According to a recent study, 40 per cent of Canadians say they can’t afford a vacation and only 43 per cent said they take all their vacation days. One estimate by expedia.ca put the cost of unused vacations in Canada at $6 billion a year.
On the other hand, thousands of Canadians will go away this summer, racking up high spending bills that will put an even bigger dent in their already troubled finances.
So, should you skip vacation for the sake of your financial health?
Unless you are in major financial crisis, I would advise against forfeiting your hard-earned holiday, because you actually need the time off.
Instead, consider taking a paidcation, which the Association of Independent Consumer Credit Counseling Agencies suggests for individuals and families who want to keep their debt or spending in check.
What’s a paidcation? Simply put, it’s tailoring a vacation to funds that are currently available or can be saved in advance.
The first step is to establish a disciplined vacation budget that will not drive you into further debt or place undue stress on your finances.
Once you have determined how much you can afford to spend, based on funds in hand or that you will save before your holiday, carefully plan your activities and/or travel to fit this budget.
Your plan could range from picnicking at local parks and beaches to flying off to an exotic location for a week – it all depends on your available funds. What is critical is that you don’t want to finance your plan with a credit card or other borrowing. Here are seven suggestions to help you do this:
• Think local
Consider visiting attractions and destinations in the province rather than taking an overseas trip. This will not only help your pocket but also support British Columbia businesses and the local economy. Go to www.hellobc.com to explore local vacation ideas.
• Rediscover road trips and camps
In spite of higher gas costs, a family road trip will cost less than airline tickets and can provide excellent sightseeing and fun. Plan your trip well to ensure you can stop at popular attractions and map out affordable accommodations or camp sites on your route in advance.
On the subject of camps, did you know parents who send their kids to eligible summer camps lasting five consecutive days or more can claim the Children’s Fitness Credit? This is great way to get a financial return on your summer vacation spending.
• Consider rental homes
Hotels may offer the five-star treatment, but if you’re watching your money, look into rental properties for trips away from home. According to TripAdvisor, vacation rentals can result in hundreds of dollars less in spending than hotel costs. Families can save, for example, by renting property with a kitchen, allowing them to cook rather than spend money on restaurant bills.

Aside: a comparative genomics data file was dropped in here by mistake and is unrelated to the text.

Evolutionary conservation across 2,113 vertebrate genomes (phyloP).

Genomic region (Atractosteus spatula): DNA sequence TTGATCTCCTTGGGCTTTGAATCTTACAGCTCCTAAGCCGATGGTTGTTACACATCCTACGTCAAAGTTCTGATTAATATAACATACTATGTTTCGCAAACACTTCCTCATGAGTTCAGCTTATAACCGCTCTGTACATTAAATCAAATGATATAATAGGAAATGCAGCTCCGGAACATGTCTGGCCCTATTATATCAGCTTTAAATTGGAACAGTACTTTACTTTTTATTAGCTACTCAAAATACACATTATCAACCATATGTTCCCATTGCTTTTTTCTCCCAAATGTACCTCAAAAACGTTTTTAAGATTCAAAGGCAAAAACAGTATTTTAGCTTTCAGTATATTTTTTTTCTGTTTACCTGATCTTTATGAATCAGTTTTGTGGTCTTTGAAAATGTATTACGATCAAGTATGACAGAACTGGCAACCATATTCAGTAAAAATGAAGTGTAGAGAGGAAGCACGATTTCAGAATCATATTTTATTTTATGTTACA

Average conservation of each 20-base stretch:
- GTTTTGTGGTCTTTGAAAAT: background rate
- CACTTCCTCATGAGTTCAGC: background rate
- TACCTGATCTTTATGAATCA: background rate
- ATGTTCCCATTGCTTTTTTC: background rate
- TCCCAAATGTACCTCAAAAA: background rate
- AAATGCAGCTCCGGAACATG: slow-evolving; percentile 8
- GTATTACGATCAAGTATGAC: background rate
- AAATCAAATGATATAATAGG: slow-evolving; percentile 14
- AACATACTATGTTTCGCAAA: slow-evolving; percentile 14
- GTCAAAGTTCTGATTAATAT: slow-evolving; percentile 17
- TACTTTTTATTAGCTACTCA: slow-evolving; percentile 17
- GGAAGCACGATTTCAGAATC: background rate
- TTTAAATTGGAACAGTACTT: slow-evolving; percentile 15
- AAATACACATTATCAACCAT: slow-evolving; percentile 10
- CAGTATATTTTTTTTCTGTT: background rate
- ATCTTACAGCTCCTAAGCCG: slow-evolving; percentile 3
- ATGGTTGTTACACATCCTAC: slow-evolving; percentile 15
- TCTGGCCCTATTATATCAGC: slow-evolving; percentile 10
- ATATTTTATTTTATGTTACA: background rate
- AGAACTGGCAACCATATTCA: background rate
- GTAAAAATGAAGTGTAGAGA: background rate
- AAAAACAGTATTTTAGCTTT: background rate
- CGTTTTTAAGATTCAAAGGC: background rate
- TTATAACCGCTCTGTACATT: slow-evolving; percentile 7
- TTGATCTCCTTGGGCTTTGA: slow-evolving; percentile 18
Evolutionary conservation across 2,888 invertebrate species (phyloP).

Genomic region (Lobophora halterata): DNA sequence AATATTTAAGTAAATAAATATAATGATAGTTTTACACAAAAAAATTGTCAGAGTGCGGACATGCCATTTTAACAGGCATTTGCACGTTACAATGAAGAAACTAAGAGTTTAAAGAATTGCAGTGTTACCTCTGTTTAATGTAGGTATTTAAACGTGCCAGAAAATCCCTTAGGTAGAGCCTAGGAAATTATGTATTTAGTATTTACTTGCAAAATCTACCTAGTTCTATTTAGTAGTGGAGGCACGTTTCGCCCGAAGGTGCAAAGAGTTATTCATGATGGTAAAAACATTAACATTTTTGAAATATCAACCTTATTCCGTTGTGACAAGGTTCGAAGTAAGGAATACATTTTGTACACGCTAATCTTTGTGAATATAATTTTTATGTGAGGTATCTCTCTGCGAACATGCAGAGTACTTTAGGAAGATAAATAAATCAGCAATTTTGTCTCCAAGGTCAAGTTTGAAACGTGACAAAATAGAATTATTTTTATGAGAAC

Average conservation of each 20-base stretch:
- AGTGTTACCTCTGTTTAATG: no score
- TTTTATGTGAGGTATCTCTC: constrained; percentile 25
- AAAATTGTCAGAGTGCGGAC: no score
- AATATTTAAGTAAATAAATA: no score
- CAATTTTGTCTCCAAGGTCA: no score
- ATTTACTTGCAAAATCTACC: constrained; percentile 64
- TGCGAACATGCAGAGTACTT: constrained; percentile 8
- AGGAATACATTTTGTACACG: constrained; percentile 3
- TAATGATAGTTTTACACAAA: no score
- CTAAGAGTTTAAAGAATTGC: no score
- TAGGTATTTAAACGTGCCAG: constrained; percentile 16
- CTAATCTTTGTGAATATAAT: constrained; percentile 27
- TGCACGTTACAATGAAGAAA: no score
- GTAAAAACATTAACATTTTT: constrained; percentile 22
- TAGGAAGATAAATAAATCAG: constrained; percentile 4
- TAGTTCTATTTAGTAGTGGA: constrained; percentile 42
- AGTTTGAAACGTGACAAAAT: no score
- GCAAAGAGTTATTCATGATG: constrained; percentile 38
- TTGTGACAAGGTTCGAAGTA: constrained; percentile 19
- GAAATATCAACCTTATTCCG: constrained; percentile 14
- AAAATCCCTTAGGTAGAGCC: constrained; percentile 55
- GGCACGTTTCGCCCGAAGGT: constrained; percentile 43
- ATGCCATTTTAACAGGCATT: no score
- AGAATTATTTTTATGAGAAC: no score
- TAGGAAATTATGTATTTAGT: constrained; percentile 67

• Time it right
Your costs can vary depending on the time of your vacation. Orbitz found that hotel rates are generally cheaper in June than July for top summer vacation destinations. If possible, move your vacation to a time that will provide the best savings, even it’s not in the official summer months.
Also, if you plan to travel abroad, watch exchange rates and buy foreign currency when the Canadian dollar increases in strength, to ensure you get the most bang for your buck.
• Pay cash
Credit cards provide a convenient way to pay for those occasional big-ticket needs, but if you suffer from VSSS, otherwise known as vacation spending spree syndrome (okay, I coined that one), I suggest you go old school – cash. Determine the maximum amount to spend daily, based on your budget, withdraw it in cash, and use it to pay for your expenses. Once the cash runs out, resist the urge to reach for your credit or debit card.
• Watch what and where you eat
Food can be a major expense during vacations. Limit restaurant visits to lunch to avoid the more expensive dinner menu. If possible, make and carry packed lunches with you when you hit the town.
• Keep daily tabs on your spending
Last, but not least, check you spending at the end of each day to see how you’re doing with your budget. If you have an idea how much you should be sending daily, you can quickly tell if you’re on track or need to rein in your spending.
Unlike the typical approach to vacation expenses, a paidcation is based on determining spending limits before your vacation plan, rather than organizing and taking the vacation and then trying to fit the aftermath into your financial picture. And the best thing about it – there are no bills to pay when it’s over. The only thing to worry about is saving for the next one.
Kathy McGarrigle is Chief Operating Officer for Coast Capital Savings, Canada’s largest credit union by membership size.